Dear Michael: I have been farming with my parents for the past twelve years. However, every time dad and I need something new, he has to buy the machinery or land that we need to expand because I don’t have the credit. Now he’s past retirement age, and with the income over the past few years, he’s really been into buying new machinery and more land to offset his income tax. We’ve had to increase the machinery because of all the land he rents
Dear Michael: I have been farming with my parents for the past twelve years. However, every time dad and I need something new, he has to buy the machinery or land that we need to expand because I don’t have the credit. Now he’s past retirement age, and with the income over the past few years, he’s really been into buying new machinery and more land to offset his income tax. We’ve had to increase the machinery because of all the land he rents – although we farm that together. Is there a better way for him to be doing things so I can own something someday? – Waiting In the Wings.
Dear Waiting: One of the byproducts of the recent success in farming is that many older farmers suddenly have money they’ve never had their entire farming career. Of course, with this sudden increase in income, they also are facing income taxes they’ve never faced before either. It’s a little like someone hitting the jackpot – these older farmers never, ever expected this type of income and when faced with the taxes, they jump at buying anything that will solve their tax problems. Of course, buying machinery solves two issues for them – one being income tax and the other having new equipment – so it’s an understandable situation.
What I don’t understand is why more of these older farmers, who have farming children, aren’t using some of this new income to solve the transition problems they are facing now and in the future.
By simply going out and increasing the value of their farm operation with machinery and land, it has the side effect of making it much more difficult for their farming children to ever take over the farm operation. Many people have wills that state their children will buy out the other children’s share of the machinery, the land, etc., etc. but no one has factored in the fact that machinery values have tripled or quadrupled in the past four to five years alone. One has to remember that when it comes time to buy this machinery, the lenders are not going to be offering twenty-year loans to purchase a million dollars worth of equipment. Most equipment loans are much shorter – five to eight years – and interest rates are much higher.
So, yes, it’s nice to have new machinery to drive, but if something happens to Dad and Jr. is expected to buy up all the machinery Dad bought in the last five years alone, Jr.’s probably not even going to qualify for the loan.
Instead, because Dad and Mom should be set on income for the next few years (many farmers now have one to four years of crops deferred at the elevator) now is the time to make giant strides in solving some of these transition issues.
Why not move that rented land all to Jr.’s name and let him farm this land. We solve two problems with this. One, if Dad dies the land isn’t going to be put up to the highest bidder because you’ve already replaced Dad’s name on the rental agreement with Jr.’s name and life continues with the landlords. At the very least, at your dad’s age, the rental agreements should be in both your names.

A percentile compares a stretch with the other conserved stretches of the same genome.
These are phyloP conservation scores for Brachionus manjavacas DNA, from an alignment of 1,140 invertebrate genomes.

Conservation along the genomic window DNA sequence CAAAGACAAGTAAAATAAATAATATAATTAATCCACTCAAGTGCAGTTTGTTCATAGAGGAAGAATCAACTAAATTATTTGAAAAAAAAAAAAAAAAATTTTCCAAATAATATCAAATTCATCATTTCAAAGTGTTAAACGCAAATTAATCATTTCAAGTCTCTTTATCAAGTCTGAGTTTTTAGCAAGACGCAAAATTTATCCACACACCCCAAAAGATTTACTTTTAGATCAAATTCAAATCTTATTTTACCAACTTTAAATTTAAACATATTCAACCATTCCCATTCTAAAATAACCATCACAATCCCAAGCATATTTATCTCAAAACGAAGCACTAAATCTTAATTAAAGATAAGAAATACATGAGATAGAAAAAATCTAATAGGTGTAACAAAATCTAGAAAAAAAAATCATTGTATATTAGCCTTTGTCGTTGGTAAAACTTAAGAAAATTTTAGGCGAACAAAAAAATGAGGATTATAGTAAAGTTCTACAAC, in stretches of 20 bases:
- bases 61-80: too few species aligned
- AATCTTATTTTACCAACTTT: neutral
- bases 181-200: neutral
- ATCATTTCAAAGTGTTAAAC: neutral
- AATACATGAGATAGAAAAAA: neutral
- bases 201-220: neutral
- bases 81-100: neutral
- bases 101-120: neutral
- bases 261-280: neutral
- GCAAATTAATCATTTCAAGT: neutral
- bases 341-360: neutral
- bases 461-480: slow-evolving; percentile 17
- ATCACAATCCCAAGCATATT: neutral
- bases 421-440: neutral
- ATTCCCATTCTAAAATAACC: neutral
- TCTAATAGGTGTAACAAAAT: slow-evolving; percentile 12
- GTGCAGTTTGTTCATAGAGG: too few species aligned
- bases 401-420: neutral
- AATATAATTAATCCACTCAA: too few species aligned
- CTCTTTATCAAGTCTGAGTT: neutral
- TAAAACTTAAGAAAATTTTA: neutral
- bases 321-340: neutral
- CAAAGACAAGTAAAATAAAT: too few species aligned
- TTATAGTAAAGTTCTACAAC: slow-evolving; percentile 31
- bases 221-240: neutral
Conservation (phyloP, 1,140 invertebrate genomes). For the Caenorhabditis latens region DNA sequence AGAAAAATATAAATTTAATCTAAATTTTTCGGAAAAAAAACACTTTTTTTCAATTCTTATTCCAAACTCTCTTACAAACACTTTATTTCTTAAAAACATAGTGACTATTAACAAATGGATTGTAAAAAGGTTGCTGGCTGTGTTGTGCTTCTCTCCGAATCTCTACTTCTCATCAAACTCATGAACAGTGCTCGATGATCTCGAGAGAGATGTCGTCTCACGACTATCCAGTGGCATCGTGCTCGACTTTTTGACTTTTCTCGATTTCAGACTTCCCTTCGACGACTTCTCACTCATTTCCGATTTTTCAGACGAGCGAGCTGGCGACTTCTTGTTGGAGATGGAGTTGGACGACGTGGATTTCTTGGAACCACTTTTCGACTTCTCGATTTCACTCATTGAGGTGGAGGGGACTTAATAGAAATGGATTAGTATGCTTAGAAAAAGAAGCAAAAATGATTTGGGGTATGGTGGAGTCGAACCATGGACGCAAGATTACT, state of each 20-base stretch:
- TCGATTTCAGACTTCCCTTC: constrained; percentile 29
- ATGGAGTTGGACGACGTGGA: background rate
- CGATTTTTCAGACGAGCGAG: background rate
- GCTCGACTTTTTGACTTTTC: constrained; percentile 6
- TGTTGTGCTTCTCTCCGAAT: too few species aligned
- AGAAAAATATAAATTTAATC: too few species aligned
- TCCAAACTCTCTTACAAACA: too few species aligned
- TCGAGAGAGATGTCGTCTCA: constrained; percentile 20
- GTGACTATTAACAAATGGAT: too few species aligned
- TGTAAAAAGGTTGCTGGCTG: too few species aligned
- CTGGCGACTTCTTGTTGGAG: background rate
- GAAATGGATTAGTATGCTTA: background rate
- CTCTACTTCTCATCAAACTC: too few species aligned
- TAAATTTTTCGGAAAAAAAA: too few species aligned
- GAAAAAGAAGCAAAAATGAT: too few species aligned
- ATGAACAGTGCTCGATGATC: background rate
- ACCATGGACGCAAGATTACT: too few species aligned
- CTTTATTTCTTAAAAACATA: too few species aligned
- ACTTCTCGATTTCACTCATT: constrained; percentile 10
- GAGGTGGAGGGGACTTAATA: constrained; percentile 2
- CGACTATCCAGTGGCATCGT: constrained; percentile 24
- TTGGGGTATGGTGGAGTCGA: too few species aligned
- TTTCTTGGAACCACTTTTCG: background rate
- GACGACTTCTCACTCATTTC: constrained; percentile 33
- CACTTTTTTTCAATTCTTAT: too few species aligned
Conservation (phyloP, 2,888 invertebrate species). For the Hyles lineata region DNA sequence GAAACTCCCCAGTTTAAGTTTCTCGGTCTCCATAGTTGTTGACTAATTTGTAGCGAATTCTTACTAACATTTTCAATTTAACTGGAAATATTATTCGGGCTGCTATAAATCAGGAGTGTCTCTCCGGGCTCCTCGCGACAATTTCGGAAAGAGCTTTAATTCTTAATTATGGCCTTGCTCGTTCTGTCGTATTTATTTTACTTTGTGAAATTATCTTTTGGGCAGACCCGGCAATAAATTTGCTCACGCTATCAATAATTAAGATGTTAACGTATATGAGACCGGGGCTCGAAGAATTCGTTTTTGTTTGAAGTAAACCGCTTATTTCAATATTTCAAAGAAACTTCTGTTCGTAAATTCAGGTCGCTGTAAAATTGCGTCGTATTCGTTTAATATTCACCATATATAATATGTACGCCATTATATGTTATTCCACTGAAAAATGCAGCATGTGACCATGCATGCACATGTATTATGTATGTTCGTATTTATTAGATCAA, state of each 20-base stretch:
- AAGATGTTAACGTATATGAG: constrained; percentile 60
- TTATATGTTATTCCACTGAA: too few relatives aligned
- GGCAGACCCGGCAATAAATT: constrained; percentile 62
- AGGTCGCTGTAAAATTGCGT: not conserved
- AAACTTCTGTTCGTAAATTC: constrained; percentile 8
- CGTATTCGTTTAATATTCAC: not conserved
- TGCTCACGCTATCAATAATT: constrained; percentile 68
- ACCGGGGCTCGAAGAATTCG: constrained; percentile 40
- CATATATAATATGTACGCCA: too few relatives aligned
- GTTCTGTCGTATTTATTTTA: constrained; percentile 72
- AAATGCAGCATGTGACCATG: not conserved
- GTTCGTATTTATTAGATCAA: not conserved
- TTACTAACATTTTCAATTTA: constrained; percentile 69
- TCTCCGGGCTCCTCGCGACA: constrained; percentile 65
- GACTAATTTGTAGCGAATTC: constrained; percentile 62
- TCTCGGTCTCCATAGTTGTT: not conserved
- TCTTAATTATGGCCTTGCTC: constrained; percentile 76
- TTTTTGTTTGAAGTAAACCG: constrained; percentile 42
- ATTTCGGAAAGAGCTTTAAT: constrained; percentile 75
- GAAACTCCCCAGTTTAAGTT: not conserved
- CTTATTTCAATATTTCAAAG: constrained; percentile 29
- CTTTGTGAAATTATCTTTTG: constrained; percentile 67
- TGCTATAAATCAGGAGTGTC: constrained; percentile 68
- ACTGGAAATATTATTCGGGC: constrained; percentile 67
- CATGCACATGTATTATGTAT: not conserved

Second, more income is going to be going to you from the rented land, therefore lowering Dad’s gross income and now you can buy the next piece of machinery you are replacing. Dad’s income tax will be lower because he doesn’t have as much income, but his net will still be the same and now the new tractor, combine, bailer, etc. is in your name and you don’t have to buy out your brother’s and sisters someday. It’s seems to simplistic, but all you have to do is move some items around in the way you farm and start accumulating assets in your name instead of your parent’s name. They need to be adding machinery past retirement age like they need a hole in the head. Conversely, if you don’t start building your own balance sheet, you won’t have anywhere near what your parents are retiring on when you retire.
The same is true with land. If land comes up for sale, rather than having Dad pay for the land, you should be buying the land. If you need to borrow the down payment from Dad (he has all the money), go ahead and do this. Sign a contract with him that if you miss a payment, he gets to assume the remainder of the loan and take over the land.
I don’t understand why older farmers won’t allow or won’t help their farming children build their balance sheet. It is, by far, the worst estate planning mistake I see these days – Dad and Mom’s balance sheet tripled in the past five years – Jr.’s grew by half – and a set of non-farming children just salivating on the sidelines about how things are going to be divvied up some day.
Everyone thinks their children will be different – their children will allow the farming child to continue – their children will be nice to one another. Imagine if you will that your children are playing a version of musical chairs, walking around a round table until the music stops. In the center of the table is a pile of money – one million, two million, three million – all stacked up in the center of the table. Suddenly, the music stops. Do you envision your children being nice to each other as they reach for the money – or do you see them – much like in the fun version – knocking each other down to grab for the money before the others get it?
The truth of what will actually happen upon your parent’s death will be somewhere in the middle of these two extremes – being too nice to each other and knocking each other down. Where your family will fit I don’t know – but err in planning on the rough scenario. You want to know where you stand when the music stops.